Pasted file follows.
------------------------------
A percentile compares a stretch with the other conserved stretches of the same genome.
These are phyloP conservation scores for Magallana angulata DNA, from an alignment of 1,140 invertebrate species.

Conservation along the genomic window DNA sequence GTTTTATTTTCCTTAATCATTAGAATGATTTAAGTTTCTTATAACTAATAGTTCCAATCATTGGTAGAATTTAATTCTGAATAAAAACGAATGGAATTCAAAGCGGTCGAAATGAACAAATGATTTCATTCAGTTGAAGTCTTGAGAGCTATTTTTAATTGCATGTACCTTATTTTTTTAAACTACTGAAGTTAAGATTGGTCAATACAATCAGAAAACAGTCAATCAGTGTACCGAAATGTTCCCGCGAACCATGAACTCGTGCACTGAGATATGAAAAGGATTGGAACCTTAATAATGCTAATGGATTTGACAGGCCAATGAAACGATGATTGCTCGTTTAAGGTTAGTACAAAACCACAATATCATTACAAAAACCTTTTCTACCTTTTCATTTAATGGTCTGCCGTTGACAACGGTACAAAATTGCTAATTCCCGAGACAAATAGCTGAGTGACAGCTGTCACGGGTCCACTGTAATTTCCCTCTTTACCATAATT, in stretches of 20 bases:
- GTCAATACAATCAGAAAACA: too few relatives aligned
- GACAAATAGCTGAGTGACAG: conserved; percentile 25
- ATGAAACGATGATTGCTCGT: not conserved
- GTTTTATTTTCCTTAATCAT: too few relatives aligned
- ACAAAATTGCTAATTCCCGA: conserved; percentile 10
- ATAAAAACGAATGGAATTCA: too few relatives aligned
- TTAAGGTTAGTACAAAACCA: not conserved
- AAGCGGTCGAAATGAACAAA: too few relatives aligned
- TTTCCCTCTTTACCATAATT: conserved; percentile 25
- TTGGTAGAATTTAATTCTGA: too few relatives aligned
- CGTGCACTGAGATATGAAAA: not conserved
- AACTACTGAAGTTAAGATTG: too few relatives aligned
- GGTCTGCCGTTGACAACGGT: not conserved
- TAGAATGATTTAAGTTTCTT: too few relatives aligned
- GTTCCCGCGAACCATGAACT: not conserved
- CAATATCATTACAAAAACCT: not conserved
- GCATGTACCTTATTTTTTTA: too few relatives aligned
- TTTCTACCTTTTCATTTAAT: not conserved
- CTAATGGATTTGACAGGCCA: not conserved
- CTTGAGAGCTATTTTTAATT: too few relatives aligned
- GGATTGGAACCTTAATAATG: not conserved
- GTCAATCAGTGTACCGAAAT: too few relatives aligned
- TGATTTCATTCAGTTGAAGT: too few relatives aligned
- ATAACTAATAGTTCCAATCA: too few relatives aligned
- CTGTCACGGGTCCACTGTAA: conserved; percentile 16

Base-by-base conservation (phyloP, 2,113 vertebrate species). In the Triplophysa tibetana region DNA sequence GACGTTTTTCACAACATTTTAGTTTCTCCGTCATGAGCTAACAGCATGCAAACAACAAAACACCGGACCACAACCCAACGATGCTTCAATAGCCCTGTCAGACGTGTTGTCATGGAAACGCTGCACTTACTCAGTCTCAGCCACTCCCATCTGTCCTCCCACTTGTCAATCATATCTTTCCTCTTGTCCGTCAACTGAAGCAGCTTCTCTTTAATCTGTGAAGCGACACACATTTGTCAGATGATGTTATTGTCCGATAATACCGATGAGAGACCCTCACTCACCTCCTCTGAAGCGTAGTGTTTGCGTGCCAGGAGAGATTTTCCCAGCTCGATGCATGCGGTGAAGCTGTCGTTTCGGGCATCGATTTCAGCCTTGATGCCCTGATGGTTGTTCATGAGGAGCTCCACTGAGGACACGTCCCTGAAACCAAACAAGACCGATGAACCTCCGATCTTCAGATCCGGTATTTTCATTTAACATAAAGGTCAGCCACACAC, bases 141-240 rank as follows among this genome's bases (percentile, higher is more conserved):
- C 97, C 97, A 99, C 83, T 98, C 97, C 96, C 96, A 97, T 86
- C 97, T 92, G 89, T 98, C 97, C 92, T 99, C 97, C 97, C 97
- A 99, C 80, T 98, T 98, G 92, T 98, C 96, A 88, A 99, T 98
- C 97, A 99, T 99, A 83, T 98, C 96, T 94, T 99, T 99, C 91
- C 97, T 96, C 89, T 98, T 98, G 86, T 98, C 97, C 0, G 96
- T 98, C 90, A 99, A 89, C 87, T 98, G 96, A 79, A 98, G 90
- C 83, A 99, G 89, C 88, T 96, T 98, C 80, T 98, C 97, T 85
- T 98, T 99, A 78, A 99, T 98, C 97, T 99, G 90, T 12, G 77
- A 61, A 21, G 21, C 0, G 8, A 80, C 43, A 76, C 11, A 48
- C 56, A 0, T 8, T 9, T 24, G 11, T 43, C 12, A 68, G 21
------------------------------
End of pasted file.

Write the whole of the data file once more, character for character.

A percentile compares a stretch with the other conserved stretches of the same genome.
These are phyloP conservation scores for Magallana angulata DNA, from an alignment of 1,140 invertebrate species.

Conservation along the genomic window DNA sequence GTTTTATTTTCCTTAATCATTAGAATGATTTAAGTTTCTTATAACTAATAGTTCCAATCATTGGTAGAATTTAATTCTGAATAAAAACGAATGGAATTCAAAGCGGTCGAAATGAACAAATGATTTCATTCAGTTGAAGTCTTGAGAGCTATTTTTAATTGCATGTACCTTATTTTTTTAAACTACTGAAGTTAAGATTGGTCAATACAATCAGAAAACAGTCAATCAGTGTACCGAAATGTTCCCGCGAACCATGAACTCGTGCACTGAGATATGAAAAGGATTGGAACCTTAATAATGCTAATGGATTTGACAGGCCAATGAAACGATGATTGCTCGTTTAAGGTTAGTACAAAACCACAATATCATTACAAAAACCTTTTCTACCTTTTCATTTAATGGTCTGCCGTTGACAACGGTACAAAATTGCTAATTCCCGAGACAAATAGCTGAGTGACAGCTGTCACGGGTCCACTGTAATTTCCCTCTTTACCATAATT, in stretches of 20 bases:
- GTCAATACAATCAGAAAACA: too few relatives aligned
- GACAAATAGCTGAGTGACAG: conserved; percentile 25
- ATGAAACGATGATTGCTCGT: not conserved
- GTTTTATTTTCCTTAATCAT: too few relatives aligned
- ACAAAATTGCTAATTCCCGA: conserved; percentile 10
- ATAAAAACGAATGGAATTCA: too few relatives aligned
- TTAAGGTTAGTACAAAACCA: not conserved
- AAGCGGTCGAAATGAACAAA: too few relatives aligned
- TTTCCCTCTTTACCATAATT: conserved; percentile 25
- TTGGTAGAATTTAATTCTGA: too few relatives aligned
- CGTGCACTGAGATATGAAAA: not conserved
- AACTACTGAAGTTAAGATTG: too few relatives aligned
- GGTCTGCCGTTGACAACGGT: not conserved
- TAGAATGATTTAAGTTTCTT: too few relatives aligned
- GTTCCCGCGAACCATGAACT: not conserved
- CAATATCATTACAAAAACCT: not conserved
- GCATGTACCTTATTTTTTTA: too few relatives aligned
- TTTCTACCTTTTCATTTAAT: not conserved
- CTAATGGATTTGACAGGCCA: not conserved
- CTTGAGAGCTATTTTTAATT: too few relatives aligned
- GGATTGGAACCTTAATAATG: not conserved
- GTCAATCAGTGTACCGAAAT: too few relatives aligned
- TGATTTCATTCAGTTGAAGT: too few relatives aligned
- ATAACTAATAGTTCCAATCA: too few relatives aligned
- CTGTCACGGGTCCACTGTAA: conserved; percentile 16

Base-by-base conservation (phyloP, 2,113 vertebrate species). In the Triplophysa tibetana region DNA sequence GACGTTTTTCACAACATTTTAGTTTCTCCGTCATGAGCTAACAGCATGCAAACAACAAAACACCGGACCACAACCCAACGATGCTTCAATAGCCCTGTCAGACGTGTTGTCATGGAAACGCTGCACTTACTCAGTCTCAGCCACTCCCATCTGTCCTCCCACTTGTCAATCATATCTTTCCTCTTGTCCGTCAACTGAAGCAGCTTCTCTTTAATCTGTGAAGCGACACACATTTGTCAGATGATGTTATTGTCCGATAATACCGATGAGAGACCCTCACTCACCTCCTCTGAAGCGTAGTGTTTGCGTGCCAGGAGAGATTTTCCCAGCTCGATGCATGCGGTGAAGCTGTCGTTTCGGGCATCGATTTCAGCCTTGATGCCCTGATGGTTGTTCATGAGGAGCTCCACTGAGGACACGTCCCTGAAACCAAACAAGACCGATGAACCTCCGATCTTCAGATCCGGTATTTTCATTTAACATAAAGGTCAGCCACACAC, bases 141-240 rank as follows among this genome's bases (percentile, higher is more conserved):
- C 97, C 97, A 99, C 83, T 98, C 97, C 96, C 96, A 97, T 86
- C 97, T 92, G 89, T 98, C 97, C 92, T 99, C 97, C 97, C 97
- A 99, C 80, T 98, T 98, G 92, T 98, C 96, A 88, A 99, T 98
- C 97, A 99, T 99, A 83, T 98, C 96, T 94, T 99, T 99, C 91
- C 97, T 96, C 89, T 98, T 98, G 86, T 98, C 97, C 0, G 96
- T 98, C 90, A 99, A 89, C 87, T 98, G 96, A 79, A 98, G 90
- C 83, A 99, G 89, C 88, T 96, T 98, C 80, T 98, C 97, T 85
- T 98, T 99, A 78, A 99, T 98, C 97, T 99, G 90, T 12, G 77
- A 61, A 21, G 21, C 0, G 8, A 80, C 43, A 76, C 11, A 48
- C 56, A 0, T 8, T 9, T 24, G 11, T 43, C 12, A 68, G 21